Tuesday, May 3, 2016

Building Your Digital Portfolio and Clarifying Expectations

Building Your Digital Portfolio  Up until this point many of you have been spending a sizable time on the design of your Digital Portfolio, paying special attention to themes, fonts, and colors. While this is important and will make up a portion of your Digital Portfolio's final grade, ultimately what it most important is your portfolio's content. I've included a rubric below and would like to highlight some key points. 

  • Your Home page should feature an autobiographical sketch in which you introduce the purpose of your portfolio and yourself to your site's visitors. Who are you? What are your interests, your passions? You should also incorporate at lease one visual aid that represents you, which could include a picture of your family, your friends, yourself, the logo of a favorite sports team, etc. For reference, check out former student Marq's Home page below.

  • On the Sixth Grade Home page you need to include a summary paragraph, in which you summarize your experiences as a 6th grader at Lakeview Middle School this year. How did you feel at the beginning of the school year? How did that change as the year progressed? What was it like being at a school that uses technology and Chromebooks as important learning tools? What did you learn? What were your favorite classes? Make sure to have a visual aid accompany your paragraph. It may be a symbol representing one of your favorite classes, a picture of you with your classmates, a photograph of one of your favorite teachers.  
  • You must include at least two work samples for both your Language Arts and Social Studies pages. What digital assignments from the school year are you most proud of and want to feature as past of your Digital Portfolio? For Language Arts consider sharing your Argument Essay, your "I Am From" poem, your character trait analysis paragraph from "Eleven," or one of your many outstanding 100 Word Challenge narrative stories. For Social Studies, there is so much to choose from. Consider incorporating your Social Studies Current Event Map, you Hinduism and Buddhism video, your Journey to the Afterlife Google Slide presentation, your Hathsepsut and Ramses II Compare/Contrast paragraph, or one of your many digital maps you created. You are also welcome to post digital assignments for your other class, other than Language Arts and Social Studies.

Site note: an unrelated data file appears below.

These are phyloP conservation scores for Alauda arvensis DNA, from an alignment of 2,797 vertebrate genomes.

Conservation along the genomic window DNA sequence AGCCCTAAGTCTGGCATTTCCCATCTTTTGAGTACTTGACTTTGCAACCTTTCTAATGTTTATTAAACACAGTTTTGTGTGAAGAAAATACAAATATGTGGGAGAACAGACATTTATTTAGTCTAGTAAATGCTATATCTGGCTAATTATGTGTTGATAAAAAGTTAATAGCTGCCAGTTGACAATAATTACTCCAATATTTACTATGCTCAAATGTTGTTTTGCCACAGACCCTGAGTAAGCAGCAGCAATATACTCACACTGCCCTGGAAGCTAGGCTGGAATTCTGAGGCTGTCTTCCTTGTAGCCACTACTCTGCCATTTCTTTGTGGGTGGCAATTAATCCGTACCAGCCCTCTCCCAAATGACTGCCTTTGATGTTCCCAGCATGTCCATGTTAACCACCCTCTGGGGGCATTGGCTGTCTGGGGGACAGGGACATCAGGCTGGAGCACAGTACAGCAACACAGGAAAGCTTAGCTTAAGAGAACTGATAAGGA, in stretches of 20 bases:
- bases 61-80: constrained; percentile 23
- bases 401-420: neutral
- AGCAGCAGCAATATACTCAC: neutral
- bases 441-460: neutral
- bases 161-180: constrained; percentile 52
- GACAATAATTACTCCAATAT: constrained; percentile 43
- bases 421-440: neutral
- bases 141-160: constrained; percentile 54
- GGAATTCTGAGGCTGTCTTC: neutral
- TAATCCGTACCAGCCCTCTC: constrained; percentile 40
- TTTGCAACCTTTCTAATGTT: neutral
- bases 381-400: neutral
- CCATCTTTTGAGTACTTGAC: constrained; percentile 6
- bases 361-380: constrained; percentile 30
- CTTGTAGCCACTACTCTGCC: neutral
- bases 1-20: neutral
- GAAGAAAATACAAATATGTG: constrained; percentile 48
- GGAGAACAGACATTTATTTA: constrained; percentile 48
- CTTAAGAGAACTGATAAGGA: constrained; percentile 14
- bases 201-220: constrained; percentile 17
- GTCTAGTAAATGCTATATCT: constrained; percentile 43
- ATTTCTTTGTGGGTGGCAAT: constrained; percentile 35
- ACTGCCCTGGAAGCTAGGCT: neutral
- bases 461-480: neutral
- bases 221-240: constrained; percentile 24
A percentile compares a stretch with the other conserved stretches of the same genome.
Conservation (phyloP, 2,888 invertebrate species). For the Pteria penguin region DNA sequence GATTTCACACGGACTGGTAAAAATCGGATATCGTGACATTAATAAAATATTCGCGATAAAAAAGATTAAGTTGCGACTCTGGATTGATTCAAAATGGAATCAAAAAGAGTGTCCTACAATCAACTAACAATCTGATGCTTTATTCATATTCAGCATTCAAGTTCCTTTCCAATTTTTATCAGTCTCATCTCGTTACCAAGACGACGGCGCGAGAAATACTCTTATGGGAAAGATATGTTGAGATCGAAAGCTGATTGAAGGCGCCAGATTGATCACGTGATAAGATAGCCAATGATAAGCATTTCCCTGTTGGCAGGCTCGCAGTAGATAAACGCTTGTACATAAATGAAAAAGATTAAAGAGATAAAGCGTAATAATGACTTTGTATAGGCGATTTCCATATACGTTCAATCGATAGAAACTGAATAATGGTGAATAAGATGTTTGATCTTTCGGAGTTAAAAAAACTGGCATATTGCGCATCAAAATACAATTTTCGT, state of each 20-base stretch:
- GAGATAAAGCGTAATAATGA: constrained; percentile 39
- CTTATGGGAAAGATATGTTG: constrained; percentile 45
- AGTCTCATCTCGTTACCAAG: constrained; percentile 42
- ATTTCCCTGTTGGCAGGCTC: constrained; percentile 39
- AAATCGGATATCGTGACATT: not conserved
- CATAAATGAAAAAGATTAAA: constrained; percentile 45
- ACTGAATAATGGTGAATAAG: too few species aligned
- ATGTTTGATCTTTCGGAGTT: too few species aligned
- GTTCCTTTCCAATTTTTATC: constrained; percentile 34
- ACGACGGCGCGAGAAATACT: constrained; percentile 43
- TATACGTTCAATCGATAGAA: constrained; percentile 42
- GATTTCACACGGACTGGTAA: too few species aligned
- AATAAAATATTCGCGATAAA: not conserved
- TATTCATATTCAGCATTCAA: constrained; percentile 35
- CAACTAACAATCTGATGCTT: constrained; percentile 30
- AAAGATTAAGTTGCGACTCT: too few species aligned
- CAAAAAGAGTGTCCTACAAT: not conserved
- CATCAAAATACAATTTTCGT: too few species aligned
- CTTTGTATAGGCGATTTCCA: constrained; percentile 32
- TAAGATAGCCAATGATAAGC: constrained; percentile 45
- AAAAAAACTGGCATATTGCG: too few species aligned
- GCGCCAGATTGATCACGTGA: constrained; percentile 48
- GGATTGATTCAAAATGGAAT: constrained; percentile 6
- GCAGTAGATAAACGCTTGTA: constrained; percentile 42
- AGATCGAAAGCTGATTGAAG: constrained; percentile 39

• Finally, for each digital assignment you showcase on your portfolio I am also asking to write a reflection on that assignment. Try addressing these questions in your reflection: What was the assignment asking you to do? What does the assignment show that you know and what does it demonstrate that you can do? Why are you proud of the assignment? What do you like about it? If you could do the assignment again, what might you do differently? Check out former student Eveny's reflection on her argument essay below.
Homework  (1.) Read your A.R. book at home for at least 30 minutes and, if you choose, make a reading log entry using the Digital Reading Log. (Remember you must have made at least one entry by the end of the day Friday.) (2.) Complete your Vocabulary - Unit 3 (Mandela is Free) - Fix the Mistake, which will be due Friday, April 29. (3.) Continue working on your Digital Portfolio. 

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